# Pascal Bubble Sort Implementation

I would prefer a review of:

• Efficiency
• Standards
• Different approaches

Here's the code:

program bubbleSort;
var
toSort: array[1..5] of integer = (3, 25, 2, 69, 1);
passChanges: boolean = true;
counter, index, temp: integer;
begin
while passChanges do
begin
index := 1;

passChanges := false;

for index := 1 to length(toSort) - 1  do
begin
if (toSort[index] > toSort[index +1]) then
Begin
temp := toSort[index + 1];
toSort[index + 1] := toSort[index];
toSort[index] := temp;
passChanges := true;
end;
end;
end;

for counter := 1 to length(toSort) do
writeln(toSort[counter]);

end.

• Can someone fix the formatting for me? For some reason it won't work. Commented Mar 20, 2017 at 16:48

As long as we're bumping this older question:

                for index := 1 to length(toSort) - 1  do


You don't need to iterate over the entire array every time. You could set a variable and decrement it. E.g.

        unsortedCount: integer = length(toSort);


Then before the loop

                Dec (unsortedCount);


While this won't change the asymptotic analysis (still quadratic worst case), it can cut the effective time. This works because Bubble Sort is guaranteed to move the largest element in a segment to the last position in each pass. Once that's done, that element will no longer move. So we don't need to check it again and can reduce the segment size.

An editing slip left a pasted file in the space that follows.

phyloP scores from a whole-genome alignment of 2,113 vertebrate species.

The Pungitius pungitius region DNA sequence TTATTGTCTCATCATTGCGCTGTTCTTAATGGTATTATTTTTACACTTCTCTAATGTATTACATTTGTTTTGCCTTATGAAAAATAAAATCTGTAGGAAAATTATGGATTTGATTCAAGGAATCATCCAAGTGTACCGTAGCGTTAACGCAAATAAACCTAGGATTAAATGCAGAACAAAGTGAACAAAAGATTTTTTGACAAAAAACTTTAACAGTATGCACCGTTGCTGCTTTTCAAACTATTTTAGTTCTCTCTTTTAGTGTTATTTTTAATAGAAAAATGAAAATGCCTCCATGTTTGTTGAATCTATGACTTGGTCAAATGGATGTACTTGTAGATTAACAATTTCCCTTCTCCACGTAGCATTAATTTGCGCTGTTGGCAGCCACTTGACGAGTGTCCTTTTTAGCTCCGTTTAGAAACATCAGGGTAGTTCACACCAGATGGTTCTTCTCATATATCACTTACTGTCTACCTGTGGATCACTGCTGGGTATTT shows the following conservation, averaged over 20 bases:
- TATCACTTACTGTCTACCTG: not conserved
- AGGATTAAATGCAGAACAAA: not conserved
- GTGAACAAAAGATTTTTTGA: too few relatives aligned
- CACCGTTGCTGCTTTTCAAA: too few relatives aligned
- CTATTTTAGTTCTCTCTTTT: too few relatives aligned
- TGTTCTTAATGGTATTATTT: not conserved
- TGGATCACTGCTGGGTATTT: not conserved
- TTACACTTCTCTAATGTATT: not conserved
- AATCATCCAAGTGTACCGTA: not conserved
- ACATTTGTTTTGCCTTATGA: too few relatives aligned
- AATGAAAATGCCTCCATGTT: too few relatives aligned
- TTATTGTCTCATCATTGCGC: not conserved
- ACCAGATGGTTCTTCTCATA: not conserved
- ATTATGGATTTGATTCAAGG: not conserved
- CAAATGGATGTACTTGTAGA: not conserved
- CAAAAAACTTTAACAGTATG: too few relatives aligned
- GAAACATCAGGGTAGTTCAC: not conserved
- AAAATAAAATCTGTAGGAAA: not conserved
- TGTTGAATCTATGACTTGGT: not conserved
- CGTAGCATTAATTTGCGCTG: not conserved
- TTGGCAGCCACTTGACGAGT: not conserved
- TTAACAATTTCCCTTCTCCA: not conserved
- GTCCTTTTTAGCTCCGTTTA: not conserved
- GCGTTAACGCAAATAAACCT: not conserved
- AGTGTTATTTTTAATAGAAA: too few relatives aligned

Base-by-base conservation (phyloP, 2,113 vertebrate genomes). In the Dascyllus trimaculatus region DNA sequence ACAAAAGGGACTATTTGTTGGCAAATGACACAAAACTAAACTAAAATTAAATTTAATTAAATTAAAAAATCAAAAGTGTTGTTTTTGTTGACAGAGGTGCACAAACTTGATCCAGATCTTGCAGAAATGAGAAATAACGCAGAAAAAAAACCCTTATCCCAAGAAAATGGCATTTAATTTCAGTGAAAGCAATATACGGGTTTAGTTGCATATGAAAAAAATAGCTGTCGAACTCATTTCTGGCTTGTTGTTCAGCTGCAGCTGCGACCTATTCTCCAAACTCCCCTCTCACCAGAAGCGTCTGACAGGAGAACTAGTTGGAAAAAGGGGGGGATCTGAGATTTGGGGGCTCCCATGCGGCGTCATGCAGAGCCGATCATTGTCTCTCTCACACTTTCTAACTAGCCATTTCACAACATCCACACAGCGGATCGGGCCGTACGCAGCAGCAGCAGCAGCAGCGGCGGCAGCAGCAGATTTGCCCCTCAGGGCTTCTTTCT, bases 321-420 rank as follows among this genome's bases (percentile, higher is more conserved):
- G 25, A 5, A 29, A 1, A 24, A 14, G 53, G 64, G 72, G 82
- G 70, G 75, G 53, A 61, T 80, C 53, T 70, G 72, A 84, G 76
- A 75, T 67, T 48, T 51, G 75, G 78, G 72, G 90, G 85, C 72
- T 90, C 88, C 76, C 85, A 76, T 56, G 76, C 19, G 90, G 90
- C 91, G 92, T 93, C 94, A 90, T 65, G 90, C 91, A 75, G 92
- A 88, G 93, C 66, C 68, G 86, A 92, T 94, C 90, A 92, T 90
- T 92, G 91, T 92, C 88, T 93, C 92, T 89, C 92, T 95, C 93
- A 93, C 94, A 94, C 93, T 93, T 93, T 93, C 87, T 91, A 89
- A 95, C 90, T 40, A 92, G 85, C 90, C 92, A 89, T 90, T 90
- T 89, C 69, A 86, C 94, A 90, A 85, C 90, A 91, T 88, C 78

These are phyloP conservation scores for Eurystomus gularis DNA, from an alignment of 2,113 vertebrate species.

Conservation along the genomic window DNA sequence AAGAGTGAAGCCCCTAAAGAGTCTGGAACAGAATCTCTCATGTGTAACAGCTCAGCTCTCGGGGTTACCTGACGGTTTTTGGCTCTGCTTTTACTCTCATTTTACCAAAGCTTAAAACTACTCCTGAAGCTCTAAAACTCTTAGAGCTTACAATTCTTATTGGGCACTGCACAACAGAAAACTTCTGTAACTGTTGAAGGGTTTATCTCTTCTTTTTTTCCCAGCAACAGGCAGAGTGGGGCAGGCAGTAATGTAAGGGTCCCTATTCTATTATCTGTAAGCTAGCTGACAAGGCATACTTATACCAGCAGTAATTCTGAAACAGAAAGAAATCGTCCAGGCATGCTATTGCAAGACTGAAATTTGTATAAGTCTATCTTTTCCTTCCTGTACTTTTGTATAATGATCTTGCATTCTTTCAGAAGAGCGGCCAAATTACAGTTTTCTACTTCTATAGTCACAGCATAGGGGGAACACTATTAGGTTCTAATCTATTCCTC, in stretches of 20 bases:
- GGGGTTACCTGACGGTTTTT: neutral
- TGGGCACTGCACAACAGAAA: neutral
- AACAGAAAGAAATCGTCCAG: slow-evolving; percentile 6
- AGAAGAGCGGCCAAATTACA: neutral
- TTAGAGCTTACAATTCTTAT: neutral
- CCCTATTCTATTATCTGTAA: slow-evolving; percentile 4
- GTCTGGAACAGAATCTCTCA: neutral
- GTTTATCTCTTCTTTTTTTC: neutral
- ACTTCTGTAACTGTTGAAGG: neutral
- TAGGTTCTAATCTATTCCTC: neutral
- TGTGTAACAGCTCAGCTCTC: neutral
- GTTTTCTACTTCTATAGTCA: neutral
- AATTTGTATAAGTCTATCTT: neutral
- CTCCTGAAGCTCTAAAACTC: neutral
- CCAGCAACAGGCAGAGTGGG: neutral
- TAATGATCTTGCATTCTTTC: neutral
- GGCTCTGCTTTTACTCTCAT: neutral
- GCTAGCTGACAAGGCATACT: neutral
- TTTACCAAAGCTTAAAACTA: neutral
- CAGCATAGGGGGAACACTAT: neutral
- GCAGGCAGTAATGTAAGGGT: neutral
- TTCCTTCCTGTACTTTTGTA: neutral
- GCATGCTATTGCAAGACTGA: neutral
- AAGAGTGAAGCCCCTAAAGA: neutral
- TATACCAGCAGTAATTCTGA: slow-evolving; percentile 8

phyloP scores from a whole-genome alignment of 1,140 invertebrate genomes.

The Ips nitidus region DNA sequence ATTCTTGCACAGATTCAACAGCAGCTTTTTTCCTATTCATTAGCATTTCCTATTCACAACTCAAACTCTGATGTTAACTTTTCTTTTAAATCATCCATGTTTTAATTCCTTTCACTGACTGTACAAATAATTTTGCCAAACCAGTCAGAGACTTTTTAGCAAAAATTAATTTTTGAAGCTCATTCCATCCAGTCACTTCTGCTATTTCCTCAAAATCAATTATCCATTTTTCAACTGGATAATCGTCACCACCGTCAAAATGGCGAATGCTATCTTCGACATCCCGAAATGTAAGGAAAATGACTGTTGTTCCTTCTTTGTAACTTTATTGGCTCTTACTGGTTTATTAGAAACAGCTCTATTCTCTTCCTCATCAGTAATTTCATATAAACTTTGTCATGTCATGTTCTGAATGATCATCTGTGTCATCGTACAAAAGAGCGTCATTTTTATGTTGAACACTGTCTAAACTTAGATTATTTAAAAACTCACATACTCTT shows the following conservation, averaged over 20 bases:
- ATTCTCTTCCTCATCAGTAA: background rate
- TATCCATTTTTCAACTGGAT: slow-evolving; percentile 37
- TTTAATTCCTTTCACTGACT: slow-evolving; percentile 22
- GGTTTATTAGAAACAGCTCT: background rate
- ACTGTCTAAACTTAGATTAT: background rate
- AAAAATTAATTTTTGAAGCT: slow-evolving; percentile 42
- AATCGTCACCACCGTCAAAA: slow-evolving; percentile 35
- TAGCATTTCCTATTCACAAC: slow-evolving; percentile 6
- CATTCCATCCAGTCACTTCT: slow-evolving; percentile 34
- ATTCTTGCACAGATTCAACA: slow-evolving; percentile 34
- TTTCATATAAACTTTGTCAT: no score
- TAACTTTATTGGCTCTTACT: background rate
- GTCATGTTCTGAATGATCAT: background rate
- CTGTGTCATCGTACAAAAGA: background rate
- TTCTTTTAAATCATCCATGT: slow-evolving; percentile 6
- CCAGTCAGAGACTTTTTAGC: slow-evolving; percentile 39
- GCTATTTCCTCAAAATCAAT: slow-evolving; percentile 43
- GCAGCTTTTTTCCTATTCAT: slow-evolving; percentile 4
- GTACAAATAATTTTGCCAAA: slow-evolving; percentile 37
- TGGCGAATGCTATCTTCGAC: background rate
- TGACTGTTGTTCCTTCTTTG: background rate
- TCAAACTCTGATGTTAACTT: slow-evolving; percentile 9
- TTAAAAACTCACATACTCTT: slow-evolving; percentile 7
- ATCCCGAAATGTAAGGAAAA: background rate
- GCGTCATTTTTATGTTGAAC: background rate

Note: it's been at least thirty years since I programmed in Pascal. And I was not an expert on Pascal syntax then. Please don't take anything I wrote as suggesting the correct Pascal way to do things. This is purely an algorithmic review.

This is a rather old request, and its been quite a while since I've coded in Pascal, but I'd like to make a few recommendations for this code.

Currently the entire behavior of the sorting is in the main program. If you extract the sorting into its own function it will be easier to reuse the code as well as test it with additional combinations as input. To do this efficiently you'll probably want to declare a new type for an array of integers to use as an input argument and the function return.

while passChanges do


The intent of this while loop is to always execute at least once until passChanges is true. This requires you to set passChanges to true prior to entry into the loop. It may be cleaner and less error prone to use a repeat until loop rather than a while do loop as repeat until is guaranteed to execute at least once.

                index := 1;


You set the index variable to 1 and then don't use it again until the for loop. This line serves no purpose and can be deleted.

                        Begin


Here you capitalize Begin where as everywhere else it is all lowercase. I recommend picking one style and being consistent as it make the code easier to read and less "surprising."